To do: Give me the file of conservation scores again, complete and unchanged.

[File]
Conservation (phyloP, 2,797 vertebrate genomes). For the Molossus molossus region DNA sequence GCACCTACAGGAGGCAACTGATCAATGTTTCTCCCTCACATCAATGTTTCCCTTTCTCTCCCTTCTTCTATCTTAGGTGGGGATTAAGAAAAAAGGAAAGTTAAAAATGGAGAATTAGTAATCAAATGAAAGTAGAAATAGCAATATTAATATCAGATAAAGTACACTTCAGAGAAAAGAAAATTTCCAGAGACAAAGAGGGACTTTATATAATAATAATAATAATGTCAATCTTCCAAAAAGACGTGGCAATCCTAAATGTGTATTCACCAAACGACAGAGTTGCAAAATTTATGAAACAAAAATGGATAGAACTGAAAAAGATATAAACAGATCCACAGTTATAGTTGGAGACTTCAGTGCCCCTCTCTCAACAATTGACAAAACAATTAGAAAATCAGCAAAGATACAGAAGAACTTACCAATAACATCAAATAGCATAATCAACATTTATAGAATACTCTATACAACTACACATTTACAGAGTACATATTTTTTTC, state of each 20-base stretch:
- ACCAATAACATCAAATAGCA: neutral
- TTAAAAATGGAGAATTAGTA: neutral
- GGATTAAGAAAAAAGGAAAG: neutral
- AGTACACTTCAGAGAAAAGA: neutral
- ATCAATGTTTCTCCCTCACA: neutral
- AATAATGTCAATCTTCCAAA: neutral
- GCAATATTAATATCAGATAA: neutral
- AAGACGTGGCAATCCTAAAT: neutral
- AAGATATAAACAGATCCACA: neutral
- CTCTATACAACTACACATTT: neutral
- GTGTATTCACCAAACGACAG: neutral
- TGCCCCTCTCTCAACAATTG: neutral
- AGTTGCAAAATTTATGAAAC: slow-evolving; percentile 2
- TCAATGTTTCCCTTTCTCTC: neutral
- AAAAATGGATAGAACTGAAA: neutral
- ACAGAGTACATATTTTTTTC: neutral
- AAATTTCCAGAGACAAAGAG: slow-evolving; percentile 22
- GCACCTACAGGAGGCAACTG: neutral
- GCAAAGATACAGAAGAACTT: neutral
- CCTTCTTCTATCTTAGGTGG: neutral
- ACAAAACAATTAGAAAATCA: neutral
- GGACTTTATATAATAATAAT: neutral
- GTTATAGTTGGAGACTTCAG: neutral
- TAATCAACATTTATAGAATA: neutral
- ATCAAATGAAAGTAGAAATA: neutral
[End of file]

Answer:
Conservation (phyloP, 2,797 vertebrate genomes). For the Molossus molossus region DNA sequence GCACCTACAGGAGGCAACTGATCAATGTTTCTCCCTCACATCAATGTTTCCCTTTCTCTCCCTTCTTCTATCTTAGGTGGGGATTAAGAAAAAAGGAAAGTTAAAAATGGAGAATTAGTAATCAAATGAAAGTAGAAATAGCAATATTAATATCAGATAAAGTACACTTCAGAGAAAAGAAAATTTCCAGAGACAAAGAGGGACTTTATATAATAATAATAATAATGTCAATCTTCCAAAAAGACGTGGCAATCCTAAATGTGTATTCACCAAACGACAGAGTTGCAAAATTTATGAAACAAAAATGGATAGAACTGAAAAAGATATAAACAGATCCACAGTTATAGTTGGAGACTTCAGTGCCCCTCTCTCAACAATTGACAAAACAATTAGAAAATCAGCAAAGATACAGAAGAACTTACCAATAACATCAAATAGCATAATCAACATTTATAGAATACTCTATACAACTACACATTTACAGAGTACATATTTTTTTC, state of each 20-base stretch:
- ACCAATAACATCAAATAGCA: neutral
- TTAAAAATGGAGAATTAGTA: neutral
- GGATTAAGAAAAAAGGAAAG: neutral
- AGTACACTTCAGAGAAAAGA: neutral
- ATCAATGTTTCTCCCTCACA: neutral
- AATAATGTCAATCTTCCAAA: neutral
- GCAATATTAATATCAGATAA: neutral
- AAGACGTGGCAATCCTAAAT: neutral
- AAGATATAAACAGATCCACA: neutral
- CTCTATACAACTACACATTT: neutral
- GTGTATTCACCAAACGACAG: neutral
- TGCCCCTCTCTCAACAATTG: neutral
- AGTTGCAAAATTTATGAAAC: slow-evolving; percentile 2
- TCAATGTTTCCCTTTCTCTC: neutral
- AAAAATGGATAGAACTGAAA: neutral
- ACAGAGTACATATTTTTTTC: neutral
- AAATTTCCAGAGACAAAGAG: slow-evolving; percentile 22
- GCACCTACAGGAGGCAACTG: neutral
- GCAAAGATACAGAAGAACTT: neutral
- CCTTCTTCTATCTTAGGTGG: neutral
- ACAAAACAATTAGAAAATCA: neutral
- GGACTTTATATAATAATAAT: neutral
- GTTATAGTTGGAGACTTCAG: neutral
- TAATCAACATTTATAGAATA: neutral
- ATCAAATGAAAGTAGAAATA: neutral